In light of the recent adoption of Local Option Income Tax (LOIT), this may be the perfect time to examine the fiscal health of our city. The report covers 2013 and 2014 and does a comparison between the two years. Being an informed citizen is a good thing, it’s hard to pull the wool over eyes that see.
In addition, knowledge is a tool to prepare for events which can affect a lifestyle. Lowering Your Income Tax (LOIT) which was first mentioned by the Muncie mayor and adopted 14 days later by Muncie City Council is one such thing. Two weeks is barely enough time to get the information out to the masses.
One interesting aspect is the information on the city revenue has been in the hands of nine city council members, one mayor and one controller for three years. Yet, there was never a word said at council meetings, in the newspaper or during State of the City addresses. It was all puppy dogs and happiness.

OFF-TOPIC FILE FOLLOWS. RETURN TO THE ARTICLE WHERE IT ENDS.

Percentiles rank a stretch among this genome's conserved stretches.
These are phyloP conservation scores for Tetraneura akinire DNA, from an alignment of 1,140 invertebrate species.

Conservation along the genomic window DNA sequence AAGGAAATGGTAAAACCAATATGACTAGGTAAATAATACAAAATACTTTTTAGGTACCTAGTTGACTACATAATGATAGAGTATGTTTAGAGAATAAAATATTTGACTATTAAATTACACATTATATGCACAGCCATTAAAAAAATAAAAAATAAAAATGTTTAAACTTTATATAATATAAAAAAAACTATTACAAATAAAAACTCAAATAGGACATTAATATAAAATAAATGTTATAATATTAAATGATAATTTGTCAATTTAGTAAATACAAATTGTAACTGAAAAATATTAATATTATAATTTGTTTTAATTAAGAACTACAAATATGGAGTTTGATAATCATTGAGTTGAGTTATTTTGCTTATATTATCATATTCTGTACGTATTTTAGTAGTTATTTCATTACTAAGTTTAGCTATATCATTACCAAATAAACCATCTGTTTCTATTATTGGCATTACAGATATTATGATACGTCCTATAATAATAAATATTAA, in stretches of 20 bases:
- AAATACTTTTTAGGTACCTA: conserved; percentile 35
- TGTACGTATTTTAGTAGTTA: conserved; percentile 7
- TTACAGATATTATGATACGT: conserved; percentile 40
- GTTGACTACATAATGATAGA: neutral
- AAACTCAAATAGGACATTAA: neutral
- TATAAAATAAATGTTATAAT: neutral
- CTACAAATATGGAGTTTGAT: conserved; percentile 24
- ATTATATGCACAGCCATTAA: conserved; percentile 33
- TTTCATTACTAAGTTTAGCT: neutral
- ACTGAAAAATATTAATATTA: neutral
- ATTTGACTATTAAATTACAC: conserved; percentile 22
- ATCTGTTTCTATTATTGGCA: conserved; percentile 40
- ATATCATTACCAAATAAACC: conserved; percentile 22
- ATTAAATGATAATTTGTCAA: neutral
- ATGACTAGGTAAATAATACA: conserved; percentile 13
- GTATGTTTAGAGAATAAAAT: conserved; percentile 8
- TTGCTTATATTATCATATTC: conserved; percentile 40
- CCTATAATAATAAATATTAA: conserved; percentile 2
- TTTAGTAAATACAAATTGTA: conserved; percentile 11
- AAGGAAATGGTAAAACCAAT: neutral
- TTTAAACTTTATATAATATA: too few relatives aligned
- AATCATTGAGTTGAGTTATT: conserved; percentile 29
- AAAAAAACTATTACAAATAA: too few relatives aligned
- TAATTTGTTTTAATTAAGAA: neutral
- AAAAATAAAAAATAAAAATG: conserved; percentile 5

In the ranks of the people, the concern about the finances was growing. How in the world is the city paying for all this? No one knew. None of this has taken us off guard, seeing it coming down the pike. Interesting the very ones with information at their fingertips either never saw it (odd) or ignored it (likely).
Do need to recognize the speed in which the city racked up $65 million in debt as well as the lightening speed in which a tax was imposed upon every working stiff.
Please feel free to take a look at the fiscal health report. You will find in nearly every category a decrease in revenue and an increase in expenditures. An increase in government owned acreage, an increase in TIF, an increase in local taxes. It’s business as usual.